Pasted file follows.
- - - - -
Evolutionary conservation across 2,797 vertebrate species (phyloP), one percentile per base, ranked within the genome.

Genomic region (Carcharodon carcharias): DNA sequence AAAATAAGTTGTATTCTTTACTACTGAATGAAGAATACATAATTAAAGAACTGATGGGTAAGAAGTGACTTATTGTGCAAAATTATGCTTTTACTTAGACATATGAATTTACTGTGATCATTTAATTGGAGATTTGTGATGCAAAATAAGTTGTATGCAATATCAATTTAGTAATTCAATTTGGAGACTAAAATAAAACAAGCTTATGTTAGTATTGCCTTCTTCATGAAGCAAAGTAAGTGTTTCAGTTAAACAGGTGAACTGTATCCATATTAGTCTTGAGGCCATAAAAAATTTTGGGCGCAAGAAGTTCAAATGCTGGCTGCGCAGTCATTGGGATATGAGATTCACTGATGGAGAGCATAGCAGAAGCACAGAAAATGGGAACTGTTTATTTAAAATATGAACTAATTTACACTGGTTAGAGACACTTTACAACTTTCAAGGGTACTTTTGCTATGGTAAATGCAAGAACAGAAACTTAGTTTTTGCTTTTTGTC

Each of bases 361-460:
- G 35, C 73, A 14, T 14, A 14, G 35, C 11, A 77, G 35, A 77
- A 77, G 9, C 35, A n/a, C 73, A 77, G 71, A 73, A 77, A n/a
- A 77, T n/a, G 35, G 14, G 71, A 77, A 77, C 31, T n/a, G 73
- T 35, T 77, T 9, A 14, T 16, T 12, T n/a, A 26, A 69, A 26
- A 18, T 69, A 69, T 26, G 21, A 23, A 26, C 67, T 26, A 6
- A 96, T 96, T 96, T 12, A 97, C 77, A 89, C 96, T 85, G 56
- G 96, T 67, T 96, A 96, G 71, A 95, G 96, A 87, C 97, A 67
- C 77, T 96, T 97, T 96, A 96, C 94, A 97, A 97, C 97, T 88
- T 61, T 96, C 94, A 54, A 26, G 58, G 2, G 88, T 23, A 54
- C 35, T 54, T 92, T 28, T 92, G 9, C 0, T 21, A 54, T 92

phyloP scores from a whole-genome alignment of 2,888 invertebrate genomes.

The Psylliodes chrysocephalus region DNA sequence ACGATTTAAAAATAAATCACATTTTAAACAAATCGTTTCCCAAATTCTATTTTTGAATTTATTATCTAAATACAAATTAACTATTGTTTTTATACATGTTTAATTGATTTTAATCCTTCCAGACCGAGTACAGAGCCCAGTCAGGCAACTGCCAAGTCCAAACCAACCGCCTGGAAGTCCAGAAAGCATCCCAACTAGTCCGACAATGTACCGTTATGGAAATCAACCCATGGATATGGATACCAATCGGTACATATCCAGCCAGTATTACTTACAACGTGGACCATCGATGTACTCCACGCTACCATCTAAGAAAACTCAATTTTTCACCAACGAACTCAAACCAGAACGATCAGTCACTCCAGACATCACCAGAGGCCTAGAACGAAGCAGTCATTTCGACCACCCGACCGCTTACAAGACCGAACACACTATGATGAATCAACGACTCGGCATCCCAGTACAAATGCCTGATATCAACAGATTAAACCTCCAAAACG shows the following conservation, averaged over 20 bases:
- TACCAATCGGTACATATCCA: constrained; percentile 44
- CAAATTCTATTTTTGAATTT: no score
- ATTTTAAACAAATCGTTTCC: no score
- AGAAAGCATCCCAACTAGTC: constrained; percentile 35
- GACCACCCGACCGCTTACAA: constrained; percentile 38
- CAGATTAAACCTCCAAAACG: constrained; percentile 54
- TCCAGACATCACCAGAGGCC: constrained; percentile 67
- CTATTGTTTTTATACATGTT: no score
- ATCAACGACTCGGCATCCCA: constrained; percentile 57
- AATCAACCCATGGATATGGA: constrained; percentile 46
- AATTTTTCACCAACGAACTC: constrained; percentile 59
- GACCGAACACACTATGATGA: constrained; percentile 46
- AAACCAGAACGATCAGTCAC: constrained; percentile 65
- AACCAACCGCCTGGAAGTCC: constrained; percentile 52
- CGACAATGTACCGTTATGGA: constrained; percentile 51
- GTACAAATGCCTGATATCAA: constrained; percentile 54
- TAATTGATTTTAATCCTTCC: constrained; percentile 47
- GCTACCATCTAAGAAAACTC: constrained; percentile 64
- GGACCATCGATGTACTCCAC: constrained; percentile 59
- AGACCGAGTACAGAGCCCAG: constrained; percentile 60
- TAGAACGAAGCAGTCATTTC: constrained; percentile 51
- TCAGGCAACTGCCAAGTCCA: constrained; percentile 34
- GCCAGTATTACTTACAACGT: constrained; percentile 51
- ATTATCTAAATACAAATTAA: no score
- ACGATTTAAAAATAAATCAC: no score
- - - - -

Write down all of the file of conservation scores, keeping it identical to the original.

Evolutionary conservation across 2,797 vertebrate species (phyloP), one percentile per base, ranked within the genome.

Genomic region (Carcharodon carcharias): DNA sequence AAAATAAGTTGTATTCTTTACTACTGAATGAAGAATACATAATTAAAGAACTGATGGGTAAGAAGTGACTTATTGTGCAAAATTATGCTTTTACTTAGACATATGAATTTACTGTGATCATTTAATTGGAGATTTGTGATGCAAAATAAGTTGTATGCAATATCAATTTAGTAATTCAATTTGGAGACTAAAATAAAACAAGCTTATGTTAGTATTGCCTTCTTCATGAAGCAAAGTAAGTGTTTCAGTTAAACAGGTGAACTGTATCCATATTAGTCTTGAGGCCATAAAAAATTTTGGGCGCAAGAAGTTCAAATGCTGGCTGCGCAGTCATTGGGATATGAGATTCACTGATGGAGAGCATAGCAGAAGCACAGAAAATGGGAACTGTTTATTTAAAATATGAACTAATTTACACTGGTTAGAGACACTTTACAACTTTCAAGGGTACTTTTGCTATGGTAAATGCAAGAACAGAAACTTAGTTTTTGCTTTTTGTC

Each of bases 361-460:
- G 35, C 73, A 14, T 14, A 14, G 35, C 11, A 77, G 35, A 77
- A 77, G 9, C 35, A n/a, C 73, A 77, G 71, A 73, A 77, A n/a
- A 77, T n/a, G 35, G 14, G 71, A 77, A 77, C 31, T n/a, G 73
- T 35, T 77, T 9, A 14, T 16, T 12, T n/a, A 26, A 69, A 26
- A 18, T 69, A 69, T 26, G 21, A 23, A 26, C 67, T 26, A 6
- A 96, T 96, T 96, T 12, A 97, C 77, A 89, C 96, T 85, G 56
- G 96, T 67, T 96, A 96, G 71, A 95, G 96, A 87, C 97, A 67
- C 77, T 96, T 97, T 96, A 96, C 94, A 97, A 97, C 97, T 88
- T 61, T 96, C 94, A 54, A 26, G 58, G 2, G 88, T 23, A 54
- C 35, T 54, T 92, T 28, T 92, G 9, C 0, T 21, A 54, T 92

phyloP scores from a whole-genome alignment of 2,888 invertebrate genomes.

The Psylliodes chrysocephalus region DNA sequence ACGATTTAAAAATAAATCACATTTTAAACAAATCGTTTCCCAAATTCTATTTTTGAATTTATTATCTAAATACAAATTAACTATTGTTTTTATACATGTTTAATTGATTTTAATCCTTCCAGACCGAGTACAGAGCCCAGTCAGGCAACTGCCAAGTCCAAACCAACCGCCTGGAAGTCCAGAAAGCATCCCAACTAGTCCGACAATGTACCGTTATGGAAATCAACCCATGGATATGGATACCAATCGGTACATATCCAGCCAGTATTACTTACAACGTGGACCATCGATGTACTCCACGCTACCATCTAAGAAAACTCAATTTTTCACCAACGAACTCAAACCAGAACGATCAGTCACTCCAGACATCACCAGAGGCCTAGAACGAAGCAGTCATTTCGACCACCCGACCGCTTACAAGACCGAACACACTATGATGAATCAACGACTCGGCATCCCAGTACAAATGCCTGATATCAACAGATTAAACCTCCAAAACG shows the following conservation, averaged over 20 bases:
- TACCAATCGGTACATATCCA: constrained; percentile 44
- CAAATTCTATTTTTGAATTT: no score
- ATTTTAAACAAATCGTTTCC: no score
- AGAAAGCATCCCAACTAGTC: constrained; percentile 35
- GACCACCCGACCGCTTACAA: constrained; percentile 38
- CAGATTAAACCTCCAAAACG: constrained; percentile 54
- TCCAGACATCACCAGAGGCC: constrained; percentile 67
- CTATTGTTTTTATACATGTT: no score
- ATCAACGACTCGGCATCCCA: constrained; percentile 57
- AATCAACCCATGGATATGGA: constrained; percentile 46
- AATTTTTCACCAACGAACTC: constrained; percentile 59
- GACCGAACACACTATGATGA: constrained; percentile 46
- AAACCAGAACGATCAGTCAC: constrained; percentile 65
- AACCAACCGCCTGGAAGTCC: constrained; percentile 52
- CGACAATGTACCGTTATGGA: constrained; percentile 51
- GTACAAATGCCTGATATCAA: constrained; percentile 54
- TAATTGATTTTAATCCTTCC: constrained; percentile 47
- GCTACCATCTAAGAAAACTC: constrained; percentile 64
- GGACCATCGATGTACTCCAC: constrained; percentile 59
- AGACCGAGTACAGAGCCCAG: constrained; percentile 60
- TAGAACGAAGCAGTCATTTC: constrained; percentile 51
- TCAGGCAACTGCCAAGTCCA: constrained; percentile 34
- GCCAGTATTACTTACAACGT: constrained; percentile 51
- ATTATCTAAATACAAATTAA: no score
- ACGATTTAAAAATAAATCAC: no score